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Al-Qaeda ‘will probably come back’ as Afghanistan heads toward civil war, UK defense minister warns

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Britain’s Defence Minister Ben Wallace said on Friday that Al-Qaeda is likely to have a resurgence as Afghan regions fall to the Taliban.

Wallace told Sky News he’s “absolutely worried” that unstable nations like Afghanistan are “breeding grounds” for militant groups, according to CNBC. 

“It’s why I said I felt this was not the right time or decision to make,” Wallace added, referring to the withdrawal of American and allied troops from the country. “Because al-Qaeda will probably come back.”

The embassy has been urging American citizens to leave the country immediately, as the Taliban continues to make rapid moves to regain the power it lost to US-led forces and most British troops left Afghanistan last month, but around 600 will be sent to the country to help British nationals leave.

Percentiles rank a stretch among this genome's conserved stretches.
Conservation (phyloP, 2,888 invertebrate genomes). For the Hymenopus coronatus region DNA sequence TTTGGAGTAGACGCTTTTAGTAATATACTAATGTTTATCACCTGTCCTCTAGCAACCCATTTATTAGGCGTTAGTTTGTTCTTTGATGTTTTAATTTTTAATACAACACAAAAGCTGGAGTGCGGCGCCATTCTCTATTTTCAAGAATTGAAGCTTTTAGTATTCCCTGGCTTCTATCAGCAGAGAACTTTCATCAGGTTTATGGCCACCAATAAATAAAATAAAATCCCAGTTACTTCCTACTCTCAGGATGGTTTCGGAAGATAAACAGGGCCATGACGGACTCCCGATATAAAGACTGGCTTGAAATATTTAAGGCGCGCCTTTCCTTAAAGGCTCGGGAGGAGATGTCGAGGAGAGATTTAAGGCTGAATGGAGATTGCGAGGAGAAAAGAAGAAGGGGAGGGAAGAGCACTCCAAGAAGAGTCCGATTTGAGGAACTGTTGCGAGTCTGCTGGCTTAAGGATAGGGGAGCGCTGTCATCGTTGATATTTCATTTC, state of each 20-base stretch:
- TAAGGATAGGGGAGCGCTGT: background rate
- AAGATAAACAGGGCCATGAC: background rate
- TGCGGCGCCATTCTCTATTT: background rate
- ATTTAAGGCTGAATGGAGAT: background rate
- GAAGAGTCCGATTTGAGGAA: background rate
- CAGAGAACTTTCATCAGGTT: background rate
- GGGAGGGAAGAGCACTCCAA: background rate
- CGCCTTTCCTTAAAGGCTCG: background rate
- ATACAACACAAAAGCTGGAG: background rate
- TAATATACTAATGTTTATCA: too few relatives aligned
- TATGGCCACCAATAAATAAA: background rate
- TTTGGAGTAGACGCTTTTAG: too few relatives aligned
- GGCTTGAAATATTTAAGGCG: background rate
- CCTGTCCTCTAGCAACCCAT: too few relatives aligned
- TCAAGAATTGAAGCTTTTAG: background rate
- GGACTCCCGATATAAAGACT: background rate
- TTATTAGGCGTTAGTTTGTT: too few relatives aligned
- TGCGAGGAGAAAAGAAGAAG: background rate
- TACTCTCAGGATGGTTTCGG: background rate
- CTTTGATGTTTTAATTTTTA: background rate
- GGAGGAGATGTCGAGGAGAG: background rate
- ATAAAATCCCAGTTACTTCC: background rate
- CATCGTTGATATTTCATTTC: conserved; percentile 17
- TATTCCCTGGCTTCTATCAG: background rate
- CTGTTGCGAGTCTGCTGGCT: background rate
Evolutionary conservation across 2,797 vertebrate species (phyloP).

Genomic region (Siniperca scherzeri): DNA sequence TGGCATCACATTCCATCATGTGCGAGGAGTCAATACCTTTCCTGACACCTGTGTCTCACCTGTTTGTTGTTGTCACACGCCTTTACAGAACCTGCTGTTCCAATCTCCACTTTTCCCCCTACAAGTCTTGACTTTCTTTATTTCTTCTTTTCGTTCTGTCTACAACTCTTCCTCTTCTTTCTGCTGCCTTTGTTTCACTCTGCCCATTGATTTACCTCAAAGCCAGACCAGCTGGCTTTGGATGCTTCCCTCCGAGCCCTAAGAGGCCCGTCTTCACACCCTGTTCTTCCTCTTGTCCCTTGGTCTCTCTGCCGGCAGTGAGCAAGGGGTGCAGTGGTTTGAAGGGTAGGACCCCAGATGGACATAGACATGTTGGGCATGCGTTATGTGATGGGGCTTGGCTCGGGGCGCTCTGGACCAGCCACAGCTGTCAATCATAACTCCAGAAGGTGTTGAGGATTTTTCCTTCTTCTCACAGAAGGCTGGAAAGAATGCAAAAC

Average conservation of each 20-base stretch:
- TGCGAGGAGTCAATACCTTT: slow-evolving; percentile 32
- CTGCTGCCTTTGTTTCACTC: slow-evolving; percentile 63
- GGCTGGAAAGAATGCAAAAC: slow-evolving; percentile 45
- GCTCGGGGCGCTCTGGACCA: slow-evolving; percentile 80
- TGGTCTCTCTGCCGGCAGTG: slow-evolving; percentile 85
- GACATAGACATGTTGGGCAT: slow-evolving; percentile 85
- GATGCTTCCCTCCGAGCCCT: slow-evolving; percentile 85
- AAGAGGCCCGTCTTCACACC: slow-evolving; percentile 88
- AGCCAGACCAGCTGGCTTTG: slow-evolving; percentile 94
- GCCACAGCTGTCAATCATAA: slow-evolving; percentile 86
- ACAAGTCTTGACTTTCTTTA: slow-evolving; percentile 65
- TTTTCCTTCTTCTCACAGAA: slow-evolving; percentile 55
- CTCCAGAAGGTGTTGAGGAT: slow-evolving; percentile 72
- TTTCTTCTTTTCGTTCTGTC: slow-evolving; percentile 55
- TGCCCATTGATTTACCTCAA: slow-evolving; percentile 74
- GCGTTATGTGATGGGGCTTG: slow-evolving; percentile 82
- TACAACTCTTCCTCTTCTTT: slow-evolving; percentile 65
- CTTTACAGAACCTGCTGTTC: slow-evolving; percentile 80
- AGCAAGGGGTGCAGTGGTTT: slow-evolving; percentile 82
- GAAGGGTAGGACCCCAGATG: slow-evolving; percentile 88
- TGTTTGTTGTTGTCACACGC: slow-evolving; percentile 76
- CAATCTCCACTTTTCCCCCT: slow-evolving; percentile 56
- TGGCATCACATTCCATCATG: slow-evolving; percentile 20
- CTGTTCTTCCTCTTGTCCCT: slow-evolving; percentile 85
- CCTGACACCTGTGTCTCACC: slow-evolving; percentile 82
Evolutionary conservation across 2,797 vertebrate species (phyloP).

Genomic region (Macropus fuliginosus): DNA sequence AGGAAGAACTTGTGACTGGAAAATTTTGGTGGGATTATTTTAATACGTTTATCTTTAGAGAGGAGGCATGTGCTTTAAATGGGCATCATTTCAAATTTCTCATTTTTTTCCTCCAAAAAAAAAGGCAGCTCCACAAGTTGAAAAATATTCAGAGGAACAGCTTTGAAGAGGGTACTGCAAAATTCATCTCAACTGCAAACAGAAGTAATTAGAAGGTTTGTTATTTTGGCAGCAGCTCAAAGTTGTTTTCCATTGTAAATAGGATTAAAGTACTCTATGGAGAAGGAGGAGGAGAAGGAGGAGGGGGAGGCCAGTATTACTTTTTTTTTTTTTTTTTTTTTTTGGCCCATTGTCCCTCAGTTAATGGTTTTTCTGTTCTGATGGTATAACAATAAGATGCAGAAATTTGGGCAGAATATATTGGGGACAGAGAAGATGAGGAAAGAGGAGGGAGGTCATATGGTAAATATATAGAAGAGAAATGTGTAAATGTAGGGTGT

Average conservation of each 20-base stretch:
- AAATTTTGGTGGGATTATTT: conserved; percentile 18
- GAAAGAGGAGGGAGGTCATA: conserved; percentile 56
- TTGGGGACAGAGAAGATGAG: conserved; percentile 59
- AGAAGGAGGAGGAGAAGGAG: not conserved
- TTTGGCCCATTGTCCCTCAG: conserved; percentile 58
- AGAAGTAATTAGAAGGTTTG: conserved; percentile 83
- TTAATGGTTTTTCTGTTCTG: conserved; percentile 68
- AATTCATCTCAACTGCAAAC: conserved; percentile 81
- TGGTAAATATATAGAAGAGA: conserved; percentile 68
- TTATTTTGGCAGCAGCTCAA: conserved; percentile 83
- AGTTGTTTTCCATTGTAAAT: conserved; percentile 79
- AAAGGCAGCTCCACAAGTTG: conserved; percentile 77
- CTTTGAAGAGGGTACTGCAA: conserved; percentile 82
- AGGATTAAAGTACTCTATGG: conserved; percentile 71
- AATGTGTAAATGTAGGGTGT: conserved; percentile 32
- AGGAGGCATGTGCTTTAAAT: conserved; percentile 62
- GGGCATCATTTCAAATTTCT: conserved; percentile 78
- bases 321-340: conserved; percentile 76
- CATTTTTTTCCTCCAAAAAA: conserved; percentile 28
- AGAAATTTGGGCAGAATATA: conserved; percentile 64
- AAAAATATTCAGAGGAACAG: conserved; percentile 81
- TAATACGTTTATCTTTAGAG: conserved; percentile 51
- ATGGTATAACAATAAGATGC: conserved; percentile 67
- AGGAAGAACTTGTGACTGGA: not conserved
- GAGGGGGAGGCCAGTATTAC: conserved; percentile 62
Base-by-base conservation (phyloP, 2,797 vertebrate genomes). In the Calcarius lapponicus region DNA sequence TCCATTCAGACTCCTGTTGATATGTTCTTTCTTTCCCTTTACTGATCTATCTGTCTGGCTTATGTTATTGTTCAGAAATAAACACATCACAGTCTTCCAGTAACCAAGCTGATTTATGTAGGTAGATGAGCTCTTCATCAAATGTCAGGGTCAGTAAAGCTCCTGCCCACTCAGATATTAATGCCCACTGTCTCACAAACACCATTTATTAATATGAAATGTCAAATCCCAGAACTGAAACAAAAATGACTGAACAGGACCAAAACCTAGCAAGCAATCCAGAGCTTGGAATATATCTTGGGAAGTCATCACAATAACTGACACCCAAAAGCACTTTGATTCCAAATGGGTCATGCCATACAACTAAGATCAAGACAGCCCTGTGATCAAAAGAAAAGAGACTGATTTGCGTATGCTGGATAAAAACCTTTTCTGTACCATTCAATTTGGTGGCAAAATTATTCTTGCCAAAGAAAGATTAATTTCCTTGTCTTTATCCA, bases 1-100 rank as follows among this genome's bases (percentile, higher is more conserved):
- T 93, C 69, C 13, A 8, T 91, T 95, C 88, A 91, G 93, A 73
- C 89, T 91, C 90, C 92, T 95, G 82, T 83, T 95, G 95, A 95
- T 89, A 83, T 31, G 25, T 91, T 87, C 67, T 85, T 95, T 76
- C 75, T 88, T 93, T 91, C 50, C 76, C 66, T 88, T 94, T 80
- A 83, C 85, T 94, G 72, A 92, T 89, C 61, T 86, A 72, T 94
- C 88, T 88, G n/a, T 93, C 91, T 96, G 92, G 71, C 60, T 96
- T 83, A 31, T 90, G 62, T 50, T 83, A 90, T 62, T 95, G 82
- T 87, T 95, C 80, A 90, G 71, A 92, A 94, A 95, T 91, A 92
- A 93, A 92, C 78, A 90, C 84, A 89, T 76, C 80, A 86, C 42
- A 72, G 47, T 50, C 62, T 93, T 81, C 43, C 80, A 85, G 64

Since the US began winding down its Afghan operation, the Taliban which seeks to enforce an austere version of Islamic law has been seizing new territory on an almost daily basis.

Three of Afghanistan’s southern provincial capitals were lost after heavy fighting on Friday, CNBC quoted AP news.

The Taliban, which has taken control of more than a dozen of Afghanistan’s 34 provincial capitals since August 6, now controls more than two-thirds of the country. On Thursday, Herat, the country’s third-largest city fell to the Taliban, followed by the second-biggest city Kandahar.

The Taliban’s rise to power in the 1990s assisted with the growth of al-Qaeda, the terror cell that emerged in the same decade and was provided with a base by the Taliban to plan the Sept. 11, 2001, attacks. The attacks prompted the initial U.S. invasion of Afghanistan nearly 20 years ago.

US officials told NBC News on Wednesday that they were worried about the potential resurgence of al-Qaeda in Afghanistan.

Last year, former US President Donald Trump made a deal with the Taliban that he claimed would bring peace to Afghanistan after almost two decades of war. On Friday, the UK’s Wallace slammed that agreement as “a rotten deal.”